After more than a year of tireless negotiations, President Trump achieved a goal of overturning the 1994 North American Free Trade Agreement on the night before the Oct. 1 deadline, reaching a new trade agreement with Canada and Mexico that has drawn favor with grocery industry organizations.
The deal, dubbed United States, Mexico, Canada Agreement (USMCA), aims to "modernize" trade relationships by covering digital-age issues such as protection of intellectual property rights and data. The new agreement also has strong implications for the dairy industry as it eliminates the Class 7 program that allows "low-priced dairy ingredients to undersell American dairy products," according to a statement from the White House. Canada has also agreed to provide enhanced access for American dairy, eggs and poultry to market.
USMCA will also require that vehicles be made of at least 75% parts made in the U.S., Canada or Mexico to avoid tariffs.
Trump Tweeted that the deal "opens markets to our farmers and manufacturers, reduces trade barriers to the U.S. and will bring all three great nations together in competition with the rest of the world."
National Retail Federation President and CEO Matthew Shay said the federation was pleased that the new agreement preserves NAFTA’s trilateral framework, "which is critical to protecting North American supply chains that support millions of American jobs" but modernizes NAFTA for the 21st century, which he added is a "goal retailers have shared from the start."
Geoff Freeman, president and CEO of the Grocery Manufacturers Association, called the agreement a "victory for American consumers and an important step in building the world’s strongest trading partnership," adding that U.S. consumers rely on the "high-quality ingredients and affordable products" made possible through trade with Canada and Mexico.
"This trade agreement will drive future growth, create more jobs in American food, beverage and household product manufacturing, and provide American consumers with greater choice and affordable goods," he said.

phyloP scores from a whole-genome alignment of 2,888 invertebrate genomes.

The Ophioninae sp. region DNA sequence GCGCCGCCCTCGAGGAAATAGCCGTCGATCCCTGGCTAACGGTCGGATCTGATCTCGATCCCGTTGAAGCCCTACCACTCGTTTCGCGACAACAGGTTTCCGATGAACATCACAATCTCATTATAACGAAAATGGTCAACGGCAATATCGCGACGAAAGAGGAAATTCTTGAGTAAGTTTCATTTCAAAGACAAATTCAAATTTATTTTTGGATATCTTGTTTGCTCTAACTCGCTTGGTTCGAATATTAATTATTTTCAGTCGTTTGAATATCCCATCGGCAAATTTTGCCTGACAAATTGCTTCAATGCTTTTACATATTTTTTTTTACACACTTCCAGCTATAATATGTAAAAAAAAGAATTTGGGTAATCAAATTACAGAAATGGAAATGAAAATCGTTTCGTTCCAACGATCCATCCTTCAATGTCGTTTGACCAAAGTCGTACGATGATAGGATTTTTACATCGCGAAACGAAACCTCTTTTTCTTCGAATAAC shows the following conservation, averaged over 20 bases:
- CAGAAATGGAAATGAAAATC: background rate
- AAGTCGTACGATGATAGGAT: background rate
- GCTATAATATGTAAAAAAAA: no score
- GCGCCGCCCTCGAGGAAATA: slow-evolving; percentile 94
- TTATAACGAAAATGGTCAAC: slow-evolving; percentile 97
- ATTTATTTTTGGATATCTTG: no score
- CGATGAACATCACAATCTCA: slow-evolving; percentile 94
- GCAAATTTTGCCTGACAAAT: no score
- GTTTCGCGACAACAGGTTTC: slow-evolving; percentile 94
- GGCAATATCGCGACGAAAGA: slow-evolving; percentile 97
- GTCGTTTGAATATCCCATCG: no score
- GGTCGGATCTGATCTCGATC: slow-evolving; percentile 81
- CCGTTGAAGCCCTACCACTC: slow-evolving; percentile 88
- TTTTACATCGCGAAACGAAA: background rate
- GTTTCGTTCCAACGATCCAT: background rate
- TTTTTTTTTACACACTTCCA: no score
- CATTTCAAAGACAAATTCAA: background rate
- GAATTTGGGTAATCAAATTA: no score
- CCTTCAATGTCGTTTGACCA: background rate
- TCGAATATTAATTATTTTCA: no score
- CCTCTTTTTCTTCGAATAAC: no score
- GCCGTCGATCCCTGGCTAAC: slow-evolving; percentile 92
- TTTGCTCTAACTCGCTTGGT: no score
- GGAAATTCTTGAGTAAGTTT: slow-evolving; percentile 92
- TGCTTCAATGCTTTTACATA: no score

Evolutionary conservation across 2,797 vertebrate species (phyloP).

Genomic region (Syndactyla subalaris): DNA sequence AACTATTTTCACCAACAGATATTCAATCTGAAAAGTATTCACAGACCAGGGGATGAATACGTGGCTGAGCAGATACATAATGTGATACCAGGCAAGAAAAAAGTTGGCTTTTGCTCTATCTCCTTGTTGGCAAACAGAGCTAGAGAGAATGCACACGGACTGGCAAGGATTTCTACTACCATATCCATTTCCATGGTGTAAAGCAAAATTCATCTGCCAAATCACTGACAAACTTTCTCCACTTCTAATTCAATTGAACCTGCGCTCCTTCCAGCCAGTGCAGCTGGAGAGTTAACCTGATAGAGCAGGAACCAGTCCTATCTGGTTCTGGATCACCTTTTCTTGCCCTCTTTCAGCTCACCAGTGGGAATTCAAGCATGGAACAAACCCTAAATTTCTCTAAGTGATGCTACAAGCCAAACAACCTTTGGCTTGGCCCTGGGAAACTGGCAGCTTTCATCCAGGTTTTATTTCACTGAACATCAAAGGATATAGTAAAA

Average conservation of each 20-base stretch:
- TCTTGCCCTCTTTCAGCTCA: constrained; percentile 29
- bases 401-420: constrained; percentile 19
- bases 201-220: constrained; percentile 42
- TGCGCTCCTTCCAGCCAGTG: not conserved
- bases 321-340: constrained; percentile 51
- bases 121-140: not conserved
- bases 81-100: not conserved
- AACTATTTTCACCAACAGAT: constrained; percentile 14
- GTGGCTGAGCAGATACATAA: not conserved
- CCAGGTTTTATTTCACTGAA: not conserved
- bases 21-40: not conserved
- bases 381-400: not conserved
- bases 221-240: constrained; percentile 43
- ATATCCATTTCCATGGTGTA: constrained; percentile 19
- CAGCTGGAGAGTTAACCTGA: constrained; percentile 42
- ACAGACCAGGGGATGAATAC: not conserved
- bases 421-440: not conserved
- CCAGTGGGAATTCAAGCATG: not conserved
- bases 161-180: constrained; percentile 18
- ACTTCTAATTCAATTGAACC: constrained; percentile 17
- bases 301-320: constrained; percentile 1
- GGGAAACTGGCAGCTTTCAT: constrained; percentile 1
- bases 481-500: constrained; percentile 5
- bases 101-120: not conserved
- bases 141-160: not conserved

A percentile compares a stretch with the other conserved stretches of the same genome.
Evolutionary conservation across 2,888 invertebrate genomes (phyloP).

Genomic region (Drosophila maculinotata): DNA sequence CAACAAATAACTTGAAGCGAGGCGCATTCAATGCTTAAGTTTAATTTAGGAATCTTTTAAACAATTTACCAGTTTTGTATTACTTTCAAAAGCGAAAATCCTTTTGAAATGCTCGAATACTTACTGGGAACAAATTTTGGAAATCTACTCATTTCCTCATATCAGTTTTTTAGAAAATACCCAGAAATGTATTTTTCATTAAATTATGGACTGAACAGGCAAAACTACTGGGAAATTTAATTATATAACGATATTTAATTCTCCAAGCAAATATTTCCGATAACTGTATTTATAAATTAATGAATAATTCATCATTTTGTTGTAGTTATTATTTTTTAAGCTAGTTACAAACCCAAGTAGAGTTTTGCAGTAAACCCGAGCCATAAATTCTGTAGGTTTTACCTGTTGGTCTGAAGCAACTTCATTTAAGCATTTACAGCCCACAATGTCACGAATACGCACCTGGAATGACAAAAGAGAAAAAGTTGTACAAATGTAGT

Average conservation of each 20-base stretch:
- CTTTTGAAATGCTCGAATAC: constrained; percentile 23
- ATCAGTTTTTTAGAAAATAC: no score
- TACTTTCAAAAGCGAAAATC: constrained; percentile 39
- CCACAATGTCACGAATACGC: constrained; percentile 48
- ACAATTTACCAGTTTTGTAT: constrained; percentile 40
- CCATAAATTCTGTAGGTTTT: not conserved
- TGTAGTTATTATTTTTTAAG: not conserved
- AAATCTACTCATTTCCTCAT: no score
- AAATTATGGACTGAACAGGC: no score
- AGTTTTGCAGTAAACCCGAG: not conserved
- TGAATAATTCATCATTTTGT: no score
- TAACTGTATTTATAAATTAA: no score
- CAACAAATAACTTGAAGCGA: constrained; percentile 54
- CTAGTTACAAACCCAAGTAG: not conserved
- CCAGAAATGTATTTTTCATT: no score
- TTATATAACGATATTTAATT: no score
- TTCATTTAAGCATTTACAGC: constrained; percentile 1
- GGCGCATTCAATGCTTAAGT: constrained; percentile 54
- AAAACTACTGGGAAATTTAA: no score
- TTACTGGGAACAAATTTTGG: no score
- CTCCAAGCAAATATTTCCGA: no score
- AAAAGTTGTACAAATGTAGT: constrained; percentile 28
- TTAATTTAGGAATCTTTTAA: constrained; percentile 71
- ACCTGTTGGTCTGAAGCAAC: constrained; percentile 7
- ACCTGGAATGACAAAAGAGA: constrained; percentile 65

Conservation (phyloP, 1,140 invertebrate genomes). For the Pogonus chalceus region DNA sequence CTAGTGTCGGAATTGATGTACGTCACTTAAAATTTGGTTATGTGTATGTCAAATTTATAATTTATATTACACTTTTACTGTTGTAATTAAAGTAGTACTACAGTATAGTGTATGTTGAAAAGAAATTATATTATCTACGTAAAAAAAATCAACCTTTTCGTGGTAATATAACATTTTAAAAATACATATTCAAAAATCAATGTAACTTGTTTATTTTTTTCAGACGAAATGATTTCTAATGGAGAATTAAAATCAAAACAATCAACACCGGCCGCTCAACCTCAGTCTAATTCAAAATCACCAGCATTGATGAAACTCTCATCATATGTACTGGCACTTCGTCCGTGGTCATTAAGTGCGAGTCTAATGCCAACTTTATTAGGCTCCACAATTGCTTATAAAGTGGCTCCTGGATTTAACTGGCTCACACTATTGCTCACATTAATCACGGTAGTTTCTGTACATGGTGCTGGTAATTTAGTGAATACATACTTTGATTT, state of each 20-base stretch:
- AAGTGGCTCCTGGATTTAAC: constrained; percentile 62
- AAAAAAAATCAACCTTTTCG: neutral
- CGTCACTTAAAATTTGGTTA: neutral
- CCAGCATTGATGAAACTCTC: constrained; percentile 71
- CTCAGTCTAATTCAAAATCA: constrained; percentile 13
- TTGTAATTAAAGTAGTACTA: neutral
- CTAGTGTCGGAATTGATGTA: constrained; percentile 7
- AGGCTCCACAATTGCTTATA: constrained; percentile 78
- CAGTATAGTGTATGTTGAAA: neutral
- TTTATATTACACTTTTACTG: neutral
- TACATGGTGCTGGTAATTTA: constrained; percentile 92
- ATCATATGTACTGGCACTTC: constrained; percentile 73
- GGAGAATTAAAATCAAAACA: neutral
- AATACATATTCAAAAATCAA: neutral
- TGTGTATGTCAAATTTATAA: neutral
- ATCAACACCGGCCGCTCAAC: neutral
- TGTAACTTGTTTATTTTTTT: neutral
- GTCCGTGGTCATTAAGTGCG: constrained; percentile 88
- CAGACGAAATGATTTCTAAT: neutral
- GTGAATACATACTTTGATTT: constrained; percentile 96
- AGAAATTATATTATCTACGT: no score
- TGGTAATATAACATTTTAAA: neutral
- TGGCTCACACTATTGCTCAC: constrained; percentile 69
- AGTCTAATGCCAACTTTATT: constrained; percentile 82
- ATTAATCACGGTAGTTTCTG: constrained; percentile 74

Freeman noted that grocery industry sales "add $1 trillion to the U.S. economy every year, including $20 billion in exports to Canada and Mexico," which buy about half of all U.S. processed product exports.
Tom Stenzel, president and CEO of United Fresh Produce Association, added that the strong relationship members have established between the three countries has enabled "the growth of the fresh produce industry over the last quarter century."
The Product Marketing Association's VP of global membership and engagement Richard Owens affirmed that having a "single agreement" among the countries is "the best way to address the extensive relationships and investments in produce and floral production and sales that have developed in North America. "
"The six-year review and 16-year duration of the agreement give confidence for future investment to further build and expand trade among the countries as our members work to supply consumers’ expectations of a vast range of fresh produce and floral products year-round," Owens said. "Some of our members sought provisions on seasonal products not included in the final agreement, and we appreciate commitments from negotiators to continue to examine opportunities to address their concerns.”